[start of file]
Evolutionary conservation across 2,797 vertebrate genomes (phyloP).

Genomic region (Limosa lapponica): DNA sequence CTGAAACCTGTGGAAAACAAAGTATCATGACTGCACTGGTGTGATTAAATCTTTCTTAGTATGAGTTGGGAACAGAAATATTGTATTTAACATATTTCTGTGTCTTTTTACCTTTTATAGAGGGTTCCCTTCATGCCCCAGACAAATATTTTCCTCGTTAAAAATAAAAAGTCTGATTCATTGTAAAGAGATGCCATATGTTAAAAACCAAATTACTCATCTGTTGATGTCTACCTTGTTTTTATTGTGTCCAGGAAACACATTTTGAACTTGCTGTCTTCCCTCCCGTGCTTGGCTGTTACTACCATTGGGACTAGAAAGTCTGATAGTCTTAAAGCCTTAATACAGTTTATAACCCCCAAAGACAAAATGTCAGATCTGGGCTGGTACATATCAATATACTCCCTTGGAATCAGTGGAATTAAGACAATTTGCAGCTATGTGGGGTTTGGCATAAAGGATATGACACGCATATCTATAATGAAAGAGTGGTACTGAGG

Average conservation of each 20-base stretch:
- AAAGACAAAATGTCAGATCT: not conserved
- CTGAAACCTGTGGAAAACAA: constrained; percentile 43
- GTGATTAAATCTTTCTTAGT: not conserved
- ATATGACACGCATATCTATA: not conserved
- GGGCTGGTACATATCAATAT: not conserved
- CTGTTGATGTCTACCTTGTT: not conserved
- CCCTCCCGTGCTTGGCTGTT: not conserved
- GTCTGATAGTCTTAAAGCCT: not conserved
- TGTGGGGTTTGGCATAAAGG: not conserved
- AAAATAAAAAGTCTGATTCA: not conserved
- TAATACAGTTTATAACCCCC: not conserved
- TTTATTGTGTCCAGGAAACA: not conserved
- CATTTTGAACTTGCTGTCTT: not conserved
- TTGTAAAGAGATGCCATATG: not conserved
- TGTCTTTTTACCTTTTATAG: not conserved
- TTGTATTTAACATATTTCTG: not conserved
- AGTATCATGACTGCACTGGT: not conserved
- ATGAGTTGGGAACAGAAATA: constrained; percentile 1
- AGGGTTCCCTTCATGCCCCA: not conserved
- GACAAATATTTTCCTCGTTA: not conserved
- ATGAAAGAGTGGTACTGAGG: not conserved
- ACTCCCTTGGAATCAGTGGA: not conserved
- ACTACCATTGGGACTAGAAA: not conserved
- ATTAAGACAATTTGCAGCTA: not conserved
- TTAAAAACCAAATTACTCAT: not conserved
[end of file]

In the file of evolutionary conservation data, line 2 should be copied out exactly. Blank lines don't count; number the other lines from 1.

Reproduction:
Genomic region (Limosa lapponica): DNA sequence CTGAAACCTGTGGAAAACAAAGTATCATGACTGCACTGGTGTGATTAAATCTTTCTTAGTATGAGTTGGGAACAGAAATATTGTATTTAACATATTTCTGTGTCTTTTTACCTTTTATAGAGGGTTCCCTTCATGCCCCAGACAAATATTTTCCTCGTTAAAAATAAAAAGTCTGATTCATTGTAAAGAGATGCCATATGTTAAAAACCAAATTACTCATCTGTTGATGTCTACCTTGTTTTTATTGTGTCCAGGAAACACATTTTGAACTTGCTGTCTTCCCTCCCGTGCTTGGCTGTTACTACCATTGGGACTAGAAAGTCTGATAGTCTTAAAGCCTTAATACAGTTTATAACCCCCAAAGACAAAATGTCAGATCTGGGCTGGTACATATCAATATACTCCCTTGGAATCAGTGGAATTAAGACAATTTGCAGCTATGTGGGGTTTGGCATAAAGGATATGACACGCATATCTATAATGAAAGAGTGGTACTGAGG